Julia Perry (1924-1979)
Julia Perry was an African American composer. She was born in Lexington, Kentucky in 1924. She studied voice, piano and composition at the Westminster Choir College, came to prominence as a result of a scholarship to the Berkshire Music Centre in 1951, where she was a student of Luigi Dallapiccola. She later went to Florence to continue her studies with the Italian composer and proceeded thereafter to Paris to study with Nadia Boulanger. After spending nearly a decade in Europe studying with several prominent composers, she returned to the United States in 1959 to become part of the music faculty at Florida A & M College (now University) and later took a teaching position at Atlanta University.As an African-American woman Perry pushed the boundaries of race and gender during an era which saw few composers of her background gain recognition. Her career was severely hampered in 1970 when she had the first of several strokes, which left her paralyzed on the right side. She taught herself to write with her left hand and continued to compose in the 1970’s while in and out of the hospital and in declining health. She died in 1979 at age 55 in Akron, Ohio.
Julia Perry composed her Stabat Mater in 1951 and dedicated it to her mother. It was the piece that launched her career. It is composed for mezzo-soprano soloist and string orchestra. The Stabat Mater is divided into ten sections. The vocal conception, although dramatic onto quasi- operatic in conception, is grateful, properly lyrical and quite as stunning as the wide performance and legendary fame of the work itself.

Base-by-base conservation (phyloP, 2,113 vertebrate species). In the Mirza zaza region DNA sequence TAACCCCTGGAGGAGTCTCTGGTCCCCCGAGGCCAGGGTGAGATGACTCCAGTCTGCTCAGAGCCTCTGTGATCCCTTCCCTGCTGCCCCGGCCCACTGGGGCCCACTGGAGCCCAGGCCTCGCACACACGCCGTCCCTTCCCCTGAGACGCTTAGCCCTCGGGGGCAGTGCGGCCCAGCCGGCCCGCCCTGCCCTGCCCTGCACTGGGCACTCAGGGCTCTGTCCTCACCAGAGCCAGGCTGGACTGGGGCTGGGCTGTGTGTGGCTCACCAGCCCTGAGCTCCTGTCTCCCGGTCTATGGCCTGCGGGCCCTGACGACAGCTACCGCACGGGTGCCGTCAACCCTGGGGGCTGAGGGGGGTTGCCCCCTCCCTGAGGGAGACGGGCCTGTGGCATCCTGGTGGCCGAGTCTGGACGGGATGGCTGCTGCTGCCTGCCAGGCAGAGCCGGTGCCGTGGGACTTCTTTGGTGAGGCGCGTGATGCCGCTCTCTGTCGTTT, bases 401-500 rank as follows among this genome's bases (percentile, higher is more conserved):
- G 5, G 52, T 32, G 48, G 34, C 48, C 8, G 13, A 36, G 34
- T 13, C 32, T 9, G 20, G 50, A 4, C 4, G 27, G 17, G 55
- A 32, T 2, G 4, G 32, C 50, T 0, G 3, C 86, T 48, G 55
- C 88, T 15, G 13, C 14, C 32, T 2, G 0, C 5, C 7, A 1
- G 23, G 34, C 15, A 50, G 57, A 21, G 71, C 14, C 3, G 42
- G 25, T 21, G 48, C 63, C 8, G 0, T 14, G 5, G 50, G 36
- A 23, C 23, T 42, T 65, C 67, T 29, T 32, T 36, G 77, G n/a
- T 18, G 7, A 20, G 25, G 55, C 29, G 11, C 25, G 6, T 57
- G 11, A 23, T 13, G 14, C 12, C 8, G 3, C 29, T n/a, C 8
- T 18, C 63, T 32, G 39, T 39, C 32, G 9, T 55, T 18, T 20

Perry’s dramatic Stabat Mater (1951) opens with ominous low strings giving way to an ascending solo violin line and the entrance of the female soloist. Surrounded by a ghostly orchestral accompaniment throughout, the singing has the eerie tone of a narrator from an episode of the Twilight Zone TV series from the early 1960’s. Against Mary’s lamentation, Perry’s setting seems to juxtaposition the sound of the crowd’s agitation at Golgotha. While this piece does not overtly engage popular “Black” music, it is difficult not to hear this work as an exploration of the deep pain that Black American mothers faced as thousands of their sons were unjustly imprisoned and executed. The parallels between the biblical story—of a sham trial and the murder of an innocent man for someone else’s crime—resonates deeply with the Black experience of the American justice system in which many innocent Black men found themselves on death row. ~Josh Rodriguez